He makes the following significant observation:
"I also take account of the fact that the appellant is fairly recently married with a young family and in my view he has considerable incentive to return to India at the conclusion of a visit."
He concludes that
"on a balance of probabilities … the appellant was genuinely seeking entry to the UK for the period of one month, and I therefore allow this appeal."

It is apparent that the Minister has the right to put evidence before the adjudicator. The adjudicator has an opportunity to examine any document or witness who comes before him and anything could be found at that stage. Naturally, it is possible that, after adjudication, further circumstances may upset the apple cart, such as documentation that is not considered genuine. However, this is not a case of a person who has come to settle in the United Kingdom but of someone who has come here for a very short stay of one month to see a sick lady.

So far, permission for that stay has taken a long time. The Foreign and Commonwealth Office required further interviews and eventually, on 30 October 1991, it refused to grant a visa, leaving open the road to another appeal. Surely there must be an end to the process. If an applicant coming to the United Kingdom shows that he is genuine and that is proven to be the case before an adjudicator, that should be enough to issue a letter authorising him to come here with the appropriate visa. I fail to understand why the case should go a different way and why further inquiries should be pursued, ad nauseum, to trip him up on the course that he has taken.

I shall give the Minister an opportunity to make his own observation on the matter, but he will have the guarantee of Mohinder Singh, who lives in my constituency at 17, Adelaide square—I know him. The other son is also known to the doctor and I am certain that we could guarantee that the man is returned at the end of the period for which he has applied.

11.43 pm

The Parliamentary Under-Secretary of State for Foreign and Commonwealth Affairs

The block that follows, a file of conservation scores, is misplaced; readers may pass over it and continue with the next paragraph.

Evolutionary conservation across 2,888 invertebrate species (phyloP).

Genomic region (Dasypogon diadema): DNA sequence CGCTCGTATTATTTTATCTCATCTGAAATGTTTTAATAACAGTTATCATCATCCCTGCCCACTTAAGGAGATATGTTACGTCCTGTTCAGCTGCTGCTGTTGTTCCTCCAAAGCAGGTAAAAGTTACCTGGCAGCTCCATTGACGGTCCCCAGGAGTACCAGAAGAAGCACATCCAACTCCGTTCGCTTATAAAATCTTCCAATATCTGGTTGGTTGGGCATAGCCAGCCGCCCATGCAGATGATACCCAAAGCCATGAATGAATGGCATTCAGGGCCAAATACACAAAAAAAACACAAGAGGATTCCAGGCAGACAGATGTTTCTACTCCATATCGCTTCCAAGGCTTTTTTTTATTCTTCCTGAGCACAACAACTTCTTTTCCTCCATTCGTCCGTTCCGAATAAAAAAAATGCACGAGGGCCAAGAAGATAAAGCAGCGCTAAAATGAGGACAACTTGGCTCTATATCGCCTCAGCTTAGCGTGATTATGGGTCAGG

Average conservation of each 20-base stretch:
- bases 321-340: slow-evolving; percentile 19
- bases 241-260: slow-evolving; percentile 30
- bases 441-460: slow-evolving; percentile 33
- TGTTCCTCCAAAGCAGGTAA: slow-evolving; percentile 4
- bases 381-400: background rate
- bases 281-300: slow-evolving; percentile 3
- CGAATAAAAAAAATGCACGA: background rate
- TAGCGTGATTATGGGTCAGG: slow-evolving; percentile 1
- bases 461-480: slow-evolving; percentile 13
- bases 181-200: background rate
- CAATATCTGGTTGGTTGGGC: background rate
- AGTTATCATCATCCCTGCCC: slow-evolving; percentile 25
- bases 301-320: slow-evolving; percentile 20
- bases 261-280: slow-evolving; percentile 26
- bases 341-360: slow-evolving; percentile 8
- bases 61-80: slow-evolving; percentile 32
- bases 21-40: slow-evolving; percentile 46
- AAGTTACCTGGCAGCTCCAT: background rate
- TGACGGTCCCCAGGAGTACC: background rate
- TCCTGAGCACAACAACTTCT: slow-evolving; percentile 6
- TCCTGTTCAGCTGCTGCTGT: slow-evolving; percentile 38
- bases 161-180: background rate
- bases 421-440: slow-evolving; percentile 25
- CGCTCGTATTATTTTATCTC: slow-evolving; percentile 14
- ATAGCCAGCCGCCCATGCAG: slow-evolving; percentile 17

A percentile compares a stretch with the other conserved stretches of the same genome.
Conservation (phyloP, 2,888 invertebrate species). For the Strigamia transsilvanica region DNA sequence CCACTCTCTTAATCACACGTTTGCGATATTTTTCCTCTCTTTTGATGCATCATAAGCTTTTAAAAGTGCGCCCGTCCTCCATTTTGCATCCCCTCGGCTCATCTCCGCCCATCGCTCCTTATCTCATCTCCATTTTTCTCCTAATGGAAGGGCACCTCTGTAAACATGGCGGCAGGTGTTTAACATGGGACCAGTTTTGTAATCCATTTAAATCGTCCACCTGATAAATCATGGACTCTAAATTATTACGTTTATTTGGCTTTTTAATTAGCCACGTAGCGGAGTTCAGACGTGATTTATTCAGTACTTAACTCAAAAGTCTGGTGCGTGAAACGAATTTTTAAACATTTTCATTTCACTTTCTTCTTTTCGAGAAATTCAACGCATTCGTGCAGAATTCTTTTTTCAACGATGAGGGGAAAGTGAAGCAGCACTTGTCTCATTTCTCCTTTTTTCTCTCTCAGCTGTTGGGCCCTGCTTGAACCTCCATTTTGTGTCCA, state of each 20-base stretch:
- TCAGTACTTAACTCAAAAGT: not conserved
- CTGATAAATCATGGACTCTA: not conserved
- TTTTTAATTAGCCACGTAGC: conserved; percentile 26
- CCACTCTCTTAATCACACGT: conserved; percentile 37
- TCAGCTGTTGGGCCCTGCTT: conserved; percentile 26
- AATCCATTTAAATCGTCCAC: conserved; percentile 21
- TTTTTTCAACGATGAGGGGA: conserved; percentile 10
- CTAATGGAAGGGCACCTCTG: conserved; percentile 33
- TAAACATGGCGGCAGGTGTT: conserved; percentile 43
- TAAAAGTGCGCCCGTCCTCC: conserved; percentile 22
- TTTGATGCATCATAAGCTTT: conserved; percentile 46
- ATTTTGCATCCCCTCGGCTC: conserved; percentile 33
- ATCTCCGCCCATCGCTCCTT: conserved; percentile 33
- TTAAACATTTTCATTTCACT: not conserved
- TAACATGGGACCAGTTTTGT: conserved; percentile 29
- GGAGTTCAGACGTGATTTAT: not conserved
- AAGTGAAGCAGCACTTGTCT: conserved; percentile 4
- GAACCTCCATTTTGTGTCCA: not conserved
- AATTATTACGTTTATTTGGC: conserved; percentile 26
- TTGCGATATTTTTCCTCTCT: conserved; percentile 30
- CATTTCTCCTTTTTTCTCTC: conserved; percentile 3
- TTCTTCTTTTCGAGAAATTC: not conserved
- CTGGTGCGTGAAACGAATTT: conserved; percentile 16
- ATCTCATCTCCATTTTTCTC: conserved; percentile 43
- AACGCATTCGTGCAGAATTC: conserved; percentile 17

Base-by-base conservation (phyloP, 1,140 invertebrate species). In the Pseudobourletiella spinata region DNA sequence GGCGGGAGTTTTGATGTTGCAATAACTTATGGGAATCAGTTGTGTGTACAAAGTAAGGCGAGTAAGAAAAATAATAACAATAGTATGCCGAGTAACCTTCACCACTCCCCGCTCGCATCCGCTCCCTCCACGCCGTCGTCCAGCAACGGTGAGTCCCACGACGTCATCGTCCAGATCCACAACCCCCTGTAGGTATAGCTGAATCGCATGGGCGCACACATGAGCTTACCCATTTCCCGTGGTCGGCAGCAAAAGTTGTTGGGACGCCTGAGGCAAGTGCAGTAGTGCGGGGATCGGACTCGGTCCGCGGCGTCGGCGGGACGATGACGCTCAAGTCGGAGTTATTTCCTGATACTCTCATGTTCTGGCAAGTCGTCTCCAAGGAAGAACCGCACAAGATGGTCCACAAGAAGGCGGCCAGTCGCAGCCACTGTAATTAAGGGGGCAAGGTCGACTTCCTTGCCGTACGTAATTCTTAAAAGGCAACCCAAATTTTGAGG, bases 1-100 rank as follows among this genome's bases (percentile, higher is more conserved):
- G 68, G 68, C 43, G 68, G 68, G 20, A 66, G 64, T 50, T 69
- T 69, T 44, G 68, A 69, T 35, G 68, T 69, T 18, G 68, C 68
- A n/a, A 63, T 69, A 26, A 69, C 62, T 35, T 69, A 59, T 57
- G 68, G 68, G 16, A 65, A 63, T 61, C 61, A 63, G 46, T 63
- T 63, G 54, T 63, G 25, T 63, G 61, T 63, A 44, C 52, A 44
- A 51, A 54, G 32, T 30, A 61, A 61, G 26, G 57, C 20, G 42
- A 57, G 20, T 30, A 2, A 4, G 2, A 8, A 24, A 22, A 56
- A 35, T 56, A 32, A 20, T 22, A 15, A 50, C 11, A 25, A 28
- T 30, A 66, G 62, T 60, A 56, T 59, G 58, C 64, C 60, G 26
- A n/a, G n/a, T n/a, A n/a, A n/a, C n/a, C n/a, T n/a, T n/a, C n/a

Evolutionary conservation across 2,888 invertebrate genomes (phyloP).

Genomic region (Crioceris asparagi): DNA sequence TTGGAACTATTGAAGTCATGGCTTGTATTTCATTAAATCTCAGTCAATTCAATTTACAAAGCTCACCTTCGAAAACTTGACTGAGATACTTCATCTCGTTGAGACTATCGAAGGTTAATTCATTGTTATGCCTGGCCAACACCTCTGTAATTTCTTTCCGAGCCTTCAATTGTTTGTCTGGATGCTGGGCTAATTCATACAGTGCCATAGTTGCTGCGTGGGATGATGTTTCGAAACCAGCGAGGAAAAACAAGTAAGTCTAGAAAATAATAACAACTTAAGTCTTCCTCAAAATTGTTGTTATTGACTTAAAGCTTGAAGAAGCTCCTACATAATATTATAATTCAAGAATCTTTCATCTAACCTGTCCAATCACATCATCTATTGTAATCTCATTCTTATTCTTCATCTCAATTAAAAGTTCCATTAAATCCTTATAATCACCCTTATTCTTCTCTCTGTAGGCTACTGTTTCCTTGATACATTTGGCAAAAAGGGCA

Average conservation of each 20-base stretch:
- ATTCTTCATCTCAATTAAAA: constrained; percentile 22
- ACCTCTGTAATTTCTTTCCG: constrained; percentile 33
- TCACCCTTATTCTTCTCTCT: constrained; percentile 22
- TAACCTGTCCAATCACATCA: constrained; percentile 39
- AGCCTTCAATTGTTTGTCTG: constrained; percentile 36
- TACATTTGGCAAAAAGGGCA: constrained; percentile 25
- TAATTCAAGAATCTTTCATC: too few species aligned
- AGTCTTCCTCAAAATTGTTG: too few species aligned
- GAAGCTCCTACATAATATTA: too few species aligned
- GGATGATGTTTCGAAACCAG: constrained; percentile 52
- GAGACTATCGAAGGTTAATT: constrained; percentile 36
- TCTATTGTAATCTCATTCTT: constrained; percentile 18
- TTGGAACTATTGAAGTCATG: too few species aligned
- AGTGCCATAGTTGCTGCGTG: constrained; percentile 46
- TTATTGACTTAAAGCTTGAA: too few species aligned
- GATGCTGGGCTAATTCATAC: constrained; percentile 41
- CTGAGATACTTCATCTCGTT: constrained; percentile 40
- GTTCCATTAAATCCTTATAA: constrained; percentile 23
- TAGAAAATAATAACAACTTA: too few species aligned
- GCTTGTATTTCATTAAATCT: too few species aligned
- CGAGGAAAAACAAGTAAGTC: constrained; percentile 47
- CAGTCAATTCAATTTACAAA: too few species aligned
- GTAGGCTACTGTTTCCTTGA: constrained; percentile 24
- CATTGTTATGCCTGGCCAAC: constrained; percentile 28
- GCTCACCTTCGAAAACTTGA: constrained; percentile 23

(Mr. Mark Lennox-Boyd)

I am grateful to my hon. Friend the Member for Bedfordshire, North (Sir T. Skeet) for what he said, and I shall speak to him further about the case of Mrs. Kaur. Before I go into detail on the case of Mr. Manjit Singh, it may be helpful to the House if I first explain the procedure followed at our posts overseas in those cases where an appeal against refusal of visit entry clearance is allowed by an adjudicator. This will provide the necessary background against which I will comment on the case that my hon. Friend has raised.

The standard procedure in cases where the adjudicator finds in favour of the appellant, but gives no clear direction to issue an entry clearance, is for the entry clearance officer to invite the appellant for a further interview and for the case to be reconsidered in the light of the appellant's current circumstances. The courts have acknowledged that, in the absence of directions, an entry clearance officer has an obligation under the immigration rules to consider the circumstances at the time the matter comes before him again and that, if some possible fraud or deception comes to light, it may well be appropriate and, indeed, necessary to refuse entry clearance.

I must emphasise that all our posts have clear instructions that a second refusal decision with a corresponding right of appeal must not be taken lightly and only where there has been a real change of circumstances subsequent to the original decision of which the adjudicator was either unaware or was unable to take account, or where it has become clear that material deception was practised to obtain the visa. Any decision to refuse a successful appellant is carefully reviewed and endorsed by an entry clearance manager, senior to the entry clearance officer responsible for the refusal decision.

Mr. Manjit Singh originally lodged an application with the High Commission in New Delhi on 23 March 1990 to visit this country for 15 days to see his paternal uncles and his sick grandmother. The visit was sponsored by Mr. Singh's uncle, Mr. Mohinder Singh, who is my hon. Friend's constituent. The sponsorship declaration completed by Mr. Mohinder Singh referred to a six-month visit. On his application form Mr. Manjit Singh stated one month.